|Principal & Clinic|
Conflict Resolution Time Machine
Picture Rule Cards
The Safe Place is a center where children can go to change their inner state from upset to composed in order to optimize learning. It is the centerpiece of your self-regulation program. A portable Safe Place is helpful for use on the playground.
Establishing an outdoor Safe Place is a bit different than setting up one for use in the classroom, but it is important for children to have a place to handle tough emotions while engaging in outdoor play. Select a bench or use a small blanket to designate the ground space that will serve as your Safe Place. Carry your Safe Place materials to and from the outdoors using a Safe Place Case (a small backpack, plastic bin, lunchbox or other container). Fill the case with tools and activities that support active calming.
The I Choose Self-Control Board is an ideal portable Safe Place tool. In addition, a Stress S.T.A.R., the I Can Calm book, Calming and Cranky Cream made from the templates on the Make-N-Take CD-Rom, printed breathing icons from our Resources webpage, crayons and paper are all wonderful items to include in your case. Personalize the contents of the case to meet the needs of the children in your care, and remember to model the active calming techniques you wish children to use.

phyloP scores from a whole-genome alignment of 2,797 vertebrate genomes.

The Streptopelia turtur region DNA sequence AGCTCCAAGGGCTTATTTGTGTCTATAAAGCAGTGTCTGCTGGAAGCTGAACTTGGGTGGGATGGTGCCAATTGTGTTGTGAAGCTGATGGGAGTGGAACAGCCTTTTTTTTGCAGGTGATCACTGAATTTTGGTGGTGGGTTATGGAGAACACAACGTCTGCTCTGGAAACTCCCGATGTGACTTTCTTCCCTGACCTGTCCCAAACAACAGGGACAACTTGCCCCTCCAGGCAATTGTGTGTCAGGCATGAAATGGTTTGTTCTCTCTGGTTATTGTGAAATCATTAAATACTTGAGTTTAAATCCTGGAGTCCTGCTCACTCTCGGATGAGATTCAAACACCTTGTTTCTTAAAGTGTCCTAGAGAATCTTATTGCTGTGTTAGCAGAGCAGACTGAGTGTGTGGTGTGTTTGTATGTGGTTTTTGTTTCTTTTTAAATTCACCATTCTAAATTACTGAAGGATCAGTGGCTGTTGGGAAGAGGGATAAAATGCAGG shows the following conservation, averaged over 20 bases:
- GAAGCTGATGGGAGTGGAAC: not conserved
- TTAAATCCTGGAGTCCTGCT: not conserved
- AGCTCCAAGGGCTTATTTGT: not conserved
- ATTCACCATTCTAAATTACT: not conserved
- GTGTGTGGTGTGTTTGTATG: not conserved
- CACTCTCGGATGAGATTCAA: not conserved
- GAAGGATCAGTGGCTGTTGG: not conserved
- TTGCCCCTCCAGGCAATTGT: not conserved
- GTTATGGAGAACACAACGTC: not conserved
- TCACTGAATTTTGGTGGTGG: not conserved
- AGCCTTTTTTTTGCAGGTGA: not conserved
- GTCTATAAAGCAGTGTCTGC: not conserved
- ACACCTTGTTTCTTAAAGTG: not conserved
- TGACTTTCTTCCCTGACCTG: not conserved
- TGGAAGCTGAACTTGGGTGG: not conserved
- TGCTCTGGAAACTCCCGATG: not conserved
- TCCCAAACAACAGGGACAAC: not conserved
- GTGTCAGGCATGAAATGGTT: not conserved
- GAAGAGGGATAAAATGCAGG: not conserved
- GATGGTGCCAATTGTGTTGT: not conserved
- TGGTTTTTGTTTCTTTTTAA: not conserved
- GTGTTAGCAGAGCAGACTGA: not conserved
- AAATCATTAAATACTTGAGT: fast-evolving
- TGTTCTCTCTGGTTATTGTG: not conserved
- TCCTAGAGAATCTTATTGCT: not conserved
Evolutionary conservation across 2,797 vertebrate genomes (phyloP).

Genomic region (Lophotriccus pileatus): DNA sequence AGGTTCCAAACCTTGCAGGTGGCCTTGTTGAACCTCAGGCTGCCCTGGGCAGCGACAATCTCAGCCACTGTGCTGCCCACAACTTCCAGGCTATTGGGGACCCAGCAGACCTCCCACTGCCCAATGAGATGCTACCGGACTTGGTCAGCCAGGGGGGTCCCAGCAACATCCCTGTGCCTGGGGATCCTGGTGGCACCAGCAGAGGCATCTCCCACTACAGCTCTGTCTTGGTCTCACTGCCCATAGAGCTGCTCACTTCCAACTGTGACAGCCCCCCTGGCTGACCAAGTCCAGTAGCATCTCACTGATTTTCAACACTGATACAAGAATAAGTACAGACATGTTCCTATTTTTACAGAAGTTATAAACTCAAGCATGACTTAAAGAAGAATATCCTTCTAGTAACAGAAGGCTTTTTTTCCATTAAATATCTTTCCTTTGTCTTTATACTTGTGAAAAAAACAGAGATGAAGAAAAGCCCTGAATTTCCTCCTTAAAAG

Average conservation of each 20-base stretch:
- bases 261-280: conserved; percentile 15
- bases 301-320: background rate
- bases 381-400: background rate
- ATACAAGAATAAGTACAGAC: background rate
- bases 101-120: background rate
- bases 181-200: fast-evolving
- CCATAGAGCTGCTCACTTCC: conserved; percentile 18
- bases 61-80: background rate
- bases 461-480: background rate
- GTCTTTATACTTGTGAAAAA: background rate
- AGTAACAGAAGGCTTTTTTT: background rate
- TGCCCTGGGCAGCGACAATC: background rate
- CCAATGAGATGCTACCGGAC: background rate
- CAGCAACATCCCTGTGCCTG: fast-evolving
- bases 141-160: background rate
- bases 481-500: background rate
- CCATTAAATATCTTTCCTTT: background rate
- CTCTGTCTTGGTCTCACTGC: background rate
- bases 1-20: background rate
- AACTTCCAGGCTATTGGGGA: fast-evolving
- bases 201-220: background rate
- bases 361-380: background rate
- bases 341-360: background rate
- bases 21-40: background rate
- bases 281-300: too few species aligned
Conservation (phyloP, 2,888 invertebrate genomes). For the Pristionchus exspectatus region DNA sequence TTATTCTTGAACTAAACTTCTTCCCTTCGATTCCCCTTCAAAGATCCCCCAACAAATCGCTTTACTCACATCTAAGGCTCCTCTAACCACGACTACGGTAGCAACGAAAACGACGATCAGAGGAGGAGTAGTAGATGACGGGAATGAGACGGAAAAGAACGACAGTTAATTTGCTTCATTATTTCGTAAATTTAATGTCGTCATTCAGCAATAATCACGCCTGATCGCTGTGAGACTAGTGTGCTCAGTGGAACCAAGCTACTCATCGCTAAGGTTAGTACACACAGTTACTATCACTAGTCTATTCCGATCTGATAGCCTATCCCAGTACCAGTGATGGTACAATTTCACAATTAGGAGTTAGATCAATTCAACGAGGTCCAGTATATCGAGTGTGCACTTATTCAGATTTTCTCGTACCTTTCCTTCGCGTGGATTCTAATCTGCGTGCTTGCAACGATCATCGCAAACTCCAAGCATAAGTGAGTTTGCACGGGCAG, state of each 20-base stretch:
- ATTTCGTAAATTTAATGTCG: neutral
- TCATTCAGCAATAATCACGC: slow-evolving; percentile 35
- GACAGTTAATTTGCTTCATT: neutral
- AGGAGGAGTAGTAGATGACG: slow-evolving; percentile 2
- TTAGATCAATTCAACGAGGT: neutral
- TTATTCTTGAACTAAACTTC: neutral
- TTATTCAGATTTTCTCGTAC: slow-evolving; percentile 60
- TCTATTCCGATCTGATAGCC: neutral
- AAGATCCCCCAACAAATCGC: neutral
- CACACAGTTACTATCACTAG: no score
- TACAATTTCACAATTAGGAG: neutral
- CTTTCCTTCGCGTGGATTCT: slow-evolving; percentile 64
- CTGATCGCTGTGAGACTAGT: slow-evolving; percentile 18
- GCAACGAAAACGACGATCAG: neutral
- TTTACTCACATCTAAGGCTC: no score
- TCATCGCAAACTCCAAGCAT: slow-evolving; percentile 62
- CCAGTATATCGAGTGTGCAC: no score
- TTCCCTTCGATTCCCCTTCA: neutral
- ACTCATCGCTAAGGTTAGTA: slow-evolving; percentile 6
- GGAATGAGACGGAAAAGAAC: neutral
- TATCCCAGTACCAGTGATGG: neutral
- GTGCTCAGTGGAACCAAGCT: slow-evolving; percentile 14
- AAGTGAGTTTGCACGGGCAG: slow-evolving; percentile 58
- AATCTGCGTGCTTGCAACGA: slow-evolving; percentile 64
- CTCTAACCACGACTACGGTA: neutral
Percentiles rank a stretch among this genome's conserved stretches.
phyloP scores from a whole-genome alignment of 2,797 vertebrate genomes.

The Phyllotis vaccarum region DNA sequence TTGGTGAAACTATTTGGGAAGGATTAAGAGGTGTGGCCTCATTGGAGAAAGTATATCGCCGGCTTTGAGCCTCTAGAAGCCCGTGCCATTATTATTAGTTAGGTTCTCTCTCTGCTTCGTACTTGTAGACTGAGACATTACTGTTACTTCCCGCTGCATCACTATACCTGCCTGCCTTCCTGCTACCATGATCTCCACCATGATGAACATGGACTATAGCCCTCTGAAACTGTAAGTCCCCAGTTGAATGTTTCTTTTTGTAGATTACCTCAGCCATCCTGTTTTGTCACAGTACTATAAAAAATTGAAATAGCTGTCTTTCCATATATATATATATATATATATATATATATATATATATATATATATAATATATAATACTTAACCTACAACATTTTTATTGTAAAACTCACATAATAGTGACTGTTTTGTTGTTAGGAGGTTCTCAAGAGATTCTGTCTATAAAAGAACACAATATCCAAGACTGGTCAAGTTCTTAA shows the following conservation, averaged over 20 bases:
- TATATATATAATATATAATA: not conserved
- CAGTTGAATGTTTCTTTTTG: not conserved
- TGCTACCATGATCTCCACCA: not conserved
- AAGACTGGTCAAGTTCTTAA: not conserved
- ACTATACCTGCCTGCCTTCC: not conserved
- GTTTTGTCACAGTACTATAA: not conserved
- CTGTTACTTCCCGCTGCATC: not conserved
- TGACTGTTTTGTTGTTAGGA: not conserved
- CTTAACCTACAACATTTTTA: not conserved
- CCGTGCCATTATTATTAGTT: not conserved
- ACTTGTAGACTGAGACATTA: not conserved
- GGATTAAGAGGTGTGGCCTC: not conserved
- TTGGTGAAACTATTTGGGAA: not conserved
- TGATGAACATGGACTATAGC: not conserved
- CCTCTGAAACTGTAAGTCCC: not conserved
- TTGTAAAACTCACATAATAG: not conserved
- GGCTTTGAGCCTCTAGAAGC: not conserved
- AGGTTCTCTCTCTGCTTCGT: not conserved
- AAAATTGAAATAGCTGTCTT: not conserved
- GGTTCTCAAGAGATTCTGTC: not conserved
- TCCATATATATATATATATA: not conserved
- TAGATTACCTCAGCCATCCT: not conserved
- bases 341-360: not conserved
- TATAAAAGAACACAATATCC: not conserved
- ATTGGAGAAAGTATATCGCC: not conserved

The Safe Place is discussed in detail, including activities and images, in Chapter 9 of Creating the School Family. Helpful music for the Safe Place includes "Bye Bye Crankies" on I Love You Rituals Volume 2, "Snuggle Up" on I Love You Rituals Volume 1, "S.T.A.R. Song" on It Starts in the Heart, "You Can Relax Now" on Kindness Counts, and "Calm Your Brain" and "Safe and Calm" on Brain Boogie Boosters.
The Time Machine provides a way for children to "go back in time" to re-do hurtful interactions using new, helpful language. It is an entire conflict resolution and assertiveness training program condensed into seven practical steps that are used with students who’ve infringed upon each other immediately following the conflict. Regular use of the Time Machine is the key to bully prevention and victim empowerment. With the many opportunities for conflict the playground presents, having a Time Machine on hand is essential to children’s growth and learning.
The vinyl canvas Conflict Resolution Time Machine coaches children and adults through the necessary steps for resolving conflict in a healthy way. The assertive language used with the Time Machine is supported by the story in Shubert's BIG Voice, is discussed in the Conscious Discipline book, and is detailed with activities in Chapter 12 of Creating the School Family. The Time Machine process is:
Step 1: Roll back time. Have the participants and the class (when applicable) roll their hands backwards signifying going back in time.
Step 2: Are you willing? Ask for willingness. "Are you willing to solve the problem so everyone in the class can learn helpful ways?" If willing, the victim stands on the "I don't like it" side of the mat, and the aggressor on the other side.
Step 3: Breathing star. Be a S.T.A.R. Everyone Smiles, Takes a deep breath And Relaxes.
Step 4: Tree of hearts. Wish each other well. Everyone places their hands on their hearts and offers well-wishes to each other.